Monday, 9 August 2010

Russian Fires Fueled by Deregulation: the Annals of Wrong-Headed Government

Wild fires are never pleasant, and the images from Russia lately have been pretty upsetting. Back in May Montreal was blanketed for a day or so by smoke from fires burning in Northern Quebec, but nothing like Moscow has been experiencing, it seems. The hot weather and dry conditions are the cause, some reports say. A case of climate change, others suggest.

But there's more to it than that: plain old capitalist-inspired deregulation is making a bad situation that much worse, Julia Ioffe wrote in The New Yorker blog yesterday:

"A strong argument could be made for calling this disaster Putin’s Hurricane Katrina. In 2006, then-President Putin, in consultation with the Russian timber industry, “reformed” forestry regulations, eliminating positions for rangers, making each of the remaining ones responsible for more territory, increasing paperwork so they spent hardly any time outdoors monitoring the forests—and, on the off chance that they did spot a small fire while on patrol, making it a punishable offense (a misuse of state funds) to put it out. The organization charged with extinguishing fires was the Ministry of Emergency Situations, which responded speedily and capably to the Moscow Metro bombings in March, but a 2005 reform instituted by Putin left regional emergency outfits severely underfunded.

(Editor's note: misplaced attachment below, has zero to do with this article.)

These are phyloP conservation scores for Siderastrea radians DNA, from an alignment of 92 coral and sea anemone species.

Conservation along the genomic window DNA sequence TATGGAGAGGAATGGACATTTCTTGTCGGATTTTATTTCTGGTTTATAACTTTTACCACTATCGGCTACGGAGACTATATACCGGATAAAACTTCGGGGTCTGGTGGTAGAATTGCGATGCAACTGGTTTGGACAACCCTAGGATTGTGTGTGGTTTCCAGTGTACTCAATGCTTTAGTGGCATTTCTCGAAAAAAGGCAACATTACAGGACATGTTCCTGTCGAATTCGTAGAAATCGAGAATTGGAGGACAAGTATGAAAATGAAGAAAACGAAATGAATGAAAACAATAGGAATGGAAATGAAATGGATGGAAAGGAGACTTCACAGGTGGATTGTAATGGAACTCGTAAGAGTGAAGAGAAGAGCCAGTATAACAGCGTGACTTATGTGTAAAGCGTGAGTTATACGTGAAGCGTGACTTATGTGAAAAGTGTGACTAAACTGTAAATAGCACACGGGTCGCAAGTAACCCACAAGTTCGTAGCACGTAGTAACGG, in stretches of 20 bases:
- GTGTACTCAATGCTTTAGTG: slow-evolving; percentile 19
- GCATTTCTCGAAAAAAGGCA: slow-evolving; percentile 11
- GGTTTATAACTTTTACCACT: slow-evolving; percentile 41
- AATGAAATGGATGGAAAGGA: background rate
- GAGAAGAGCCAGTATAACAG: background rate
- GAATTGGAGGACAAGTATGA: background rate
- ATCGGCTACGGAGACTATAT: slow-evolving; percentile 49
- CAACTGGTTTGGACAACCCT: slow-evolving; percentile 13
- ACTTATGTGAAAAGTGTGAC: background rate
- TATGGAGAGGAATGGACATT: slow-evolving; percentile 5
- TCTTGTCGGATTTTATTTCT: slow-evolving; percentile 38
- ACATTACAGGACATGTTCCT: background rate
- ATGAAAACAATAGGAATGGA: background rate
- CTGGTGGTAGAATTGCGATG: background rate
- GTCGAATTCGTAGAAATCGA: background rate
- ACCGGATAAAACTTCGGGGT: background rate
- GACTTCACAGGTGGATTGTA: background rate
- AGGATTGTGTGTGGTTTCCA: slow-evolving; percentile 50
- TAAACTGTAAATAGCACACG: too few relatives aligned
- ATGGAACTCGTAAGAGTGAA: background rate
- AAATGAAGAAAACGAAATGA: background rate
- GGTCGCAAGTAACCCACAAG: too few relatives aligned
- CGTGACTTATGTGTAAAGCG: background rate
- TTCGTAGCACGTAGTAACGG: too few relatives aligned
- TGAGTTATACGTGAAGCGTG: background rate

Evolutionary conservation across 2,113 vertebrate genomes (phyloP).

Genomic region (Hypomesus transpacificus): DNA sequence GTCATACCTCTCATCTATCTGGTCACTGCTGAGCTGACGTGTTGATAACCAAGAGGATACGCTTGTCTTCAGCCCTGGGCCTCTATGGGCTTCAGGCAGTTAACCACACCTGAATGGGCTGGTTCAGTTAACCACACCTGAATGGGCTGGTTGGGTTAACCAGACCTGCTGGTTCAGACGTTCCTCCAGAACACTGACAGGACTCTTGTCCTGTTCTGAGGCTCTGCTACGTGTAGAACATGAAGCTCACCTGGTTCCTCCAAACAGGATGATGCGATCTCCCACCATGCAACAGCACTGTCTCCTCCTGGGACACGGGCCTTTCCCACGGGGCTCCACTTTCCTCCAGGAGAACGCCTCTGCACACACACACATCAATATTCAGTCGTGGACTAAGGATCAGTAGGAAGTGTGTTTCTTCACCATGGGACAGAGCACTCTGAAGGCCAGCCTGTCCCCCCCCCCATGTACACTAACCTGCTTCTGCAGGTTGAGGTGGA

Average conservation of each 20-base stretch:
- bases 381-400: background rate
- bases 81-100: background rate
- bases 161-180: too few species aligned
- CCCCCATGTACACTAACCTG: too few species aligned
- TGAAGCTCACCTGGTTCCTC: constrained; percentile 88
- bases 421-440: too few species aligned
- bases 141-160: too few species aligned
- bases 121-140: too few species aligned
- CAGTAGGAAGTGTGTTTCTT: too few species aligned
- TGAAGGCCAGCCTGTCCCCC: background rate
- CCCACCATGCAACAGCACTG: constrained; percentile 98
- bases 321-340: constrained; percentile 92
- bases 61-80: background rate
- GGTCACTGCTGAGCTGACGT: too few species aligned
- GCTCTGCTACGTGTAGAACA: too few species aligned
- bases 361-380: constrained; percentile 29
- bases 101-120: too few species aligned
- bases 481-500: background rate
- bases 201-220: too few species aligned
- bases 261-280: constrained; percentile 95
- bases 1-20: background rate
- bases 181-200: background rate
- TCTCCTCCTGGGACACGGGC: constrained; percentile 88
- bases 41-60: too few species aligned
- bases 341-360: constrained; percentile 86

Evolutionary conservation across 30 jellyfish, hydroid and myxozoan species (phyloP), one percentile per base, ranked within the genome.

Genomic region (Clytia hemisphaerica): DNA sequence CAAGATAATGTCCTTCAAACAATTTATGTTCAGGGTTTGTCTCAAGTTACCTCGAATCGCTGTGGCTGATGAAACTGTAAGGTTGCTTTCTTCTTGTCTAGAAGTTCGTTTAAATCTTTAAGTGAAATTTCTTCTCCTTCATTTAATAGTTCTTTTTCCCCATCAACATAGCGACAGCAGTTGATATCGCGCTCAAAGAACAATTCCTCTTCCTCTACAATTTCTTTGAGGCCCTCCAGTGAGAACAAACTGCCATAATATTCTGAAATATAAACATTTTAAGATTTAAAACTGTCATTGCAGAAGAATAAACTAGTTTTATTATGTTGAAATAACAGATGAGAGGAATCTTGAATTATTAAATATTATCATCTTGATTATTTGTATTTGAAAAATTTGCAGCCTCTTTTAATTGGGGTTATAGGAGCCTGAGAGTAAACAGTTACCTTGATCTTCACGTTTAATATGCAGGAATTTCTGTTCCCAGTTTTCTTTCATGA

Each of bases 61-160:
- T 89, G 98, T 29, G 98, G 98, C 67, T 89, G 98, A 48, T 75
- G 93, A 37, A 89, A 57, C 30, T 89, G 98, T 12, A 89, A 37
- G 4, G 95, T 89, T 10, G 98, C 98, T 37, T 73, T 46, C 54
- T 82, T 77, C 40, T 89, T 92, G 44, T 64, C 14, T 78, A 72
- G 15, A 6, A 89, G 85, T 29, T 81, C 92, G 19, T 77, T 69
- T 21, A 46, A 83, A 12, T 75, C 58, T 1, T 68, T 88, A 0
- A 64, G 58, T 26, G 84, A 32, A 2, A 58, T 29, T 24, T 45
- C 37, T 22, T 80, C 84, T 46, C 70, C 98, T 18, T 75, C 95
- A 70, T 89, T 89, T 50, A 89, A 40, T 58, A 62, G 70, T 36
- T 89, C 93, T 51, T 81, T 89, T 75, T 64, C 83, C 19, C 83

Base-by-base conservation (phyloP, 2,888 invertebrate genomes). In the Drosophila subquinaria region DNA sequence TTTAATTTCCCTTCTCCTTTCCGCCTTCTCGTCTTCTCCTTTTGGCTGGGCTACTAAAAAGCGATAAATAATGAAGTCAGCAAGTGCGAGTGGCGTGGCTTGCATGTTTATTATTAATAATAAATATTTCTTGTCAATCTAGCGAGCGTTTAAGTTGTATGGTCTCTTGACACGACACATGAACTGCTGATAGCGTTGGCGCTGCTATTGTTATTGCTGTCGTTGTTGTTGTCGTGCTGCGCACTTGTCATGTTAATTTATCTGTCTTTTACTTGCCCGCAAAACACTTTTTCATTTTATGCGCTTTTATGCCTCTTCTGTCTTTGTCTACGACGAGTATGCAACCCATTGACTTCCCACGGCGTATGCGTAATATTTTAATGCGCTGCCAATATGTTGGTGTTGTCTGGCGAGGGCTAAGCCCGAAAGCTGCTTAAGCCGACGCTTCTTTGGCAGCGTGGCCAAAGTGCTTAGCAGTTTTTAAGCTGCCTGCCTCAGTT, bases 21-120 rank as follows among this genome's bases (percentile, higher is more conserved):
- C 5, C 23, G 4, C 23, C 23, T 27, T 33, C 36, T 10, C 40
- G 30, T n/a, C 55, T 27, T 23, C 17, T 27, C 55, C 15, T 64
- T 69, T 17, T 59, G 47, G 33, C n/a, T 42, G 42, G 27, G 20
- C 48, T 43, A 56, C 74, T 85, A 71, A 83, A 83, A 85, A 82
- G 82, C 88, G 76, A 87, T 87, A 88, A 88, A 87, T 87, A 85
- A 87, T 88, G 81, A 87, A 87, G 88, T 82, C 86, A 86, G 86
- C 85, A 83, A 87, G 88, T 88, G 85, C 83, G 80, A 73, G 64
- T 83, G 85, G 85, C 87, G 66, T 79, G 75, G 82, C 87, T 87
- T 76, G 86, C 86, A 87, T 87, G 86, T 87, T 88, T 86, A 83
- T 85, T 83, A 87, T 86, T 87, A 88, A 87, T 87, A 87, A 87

"Except for the minority who read news in papers or online, Russians would never know that shoddy, nonsensical, industry-friendly deregulation was responsible for this natural disaster as much as the weather."

Sounds a bit like what happened with offshore drilling in the US and the tar sands in Canada, doesn't it?

Moral: deregulation is not good, no matter who does it.

1 comment:

Martin Langeland said...

If I remember correctly, much of the regulation in the US during the last century was created at the request of the regulated industries. They wanted to avoid the responsibility for their cut corners. If they could say "But we followed the regs!" that would shift any onus to the regulators. Then they bought tho congress and the courts so that now they don't need such insurance.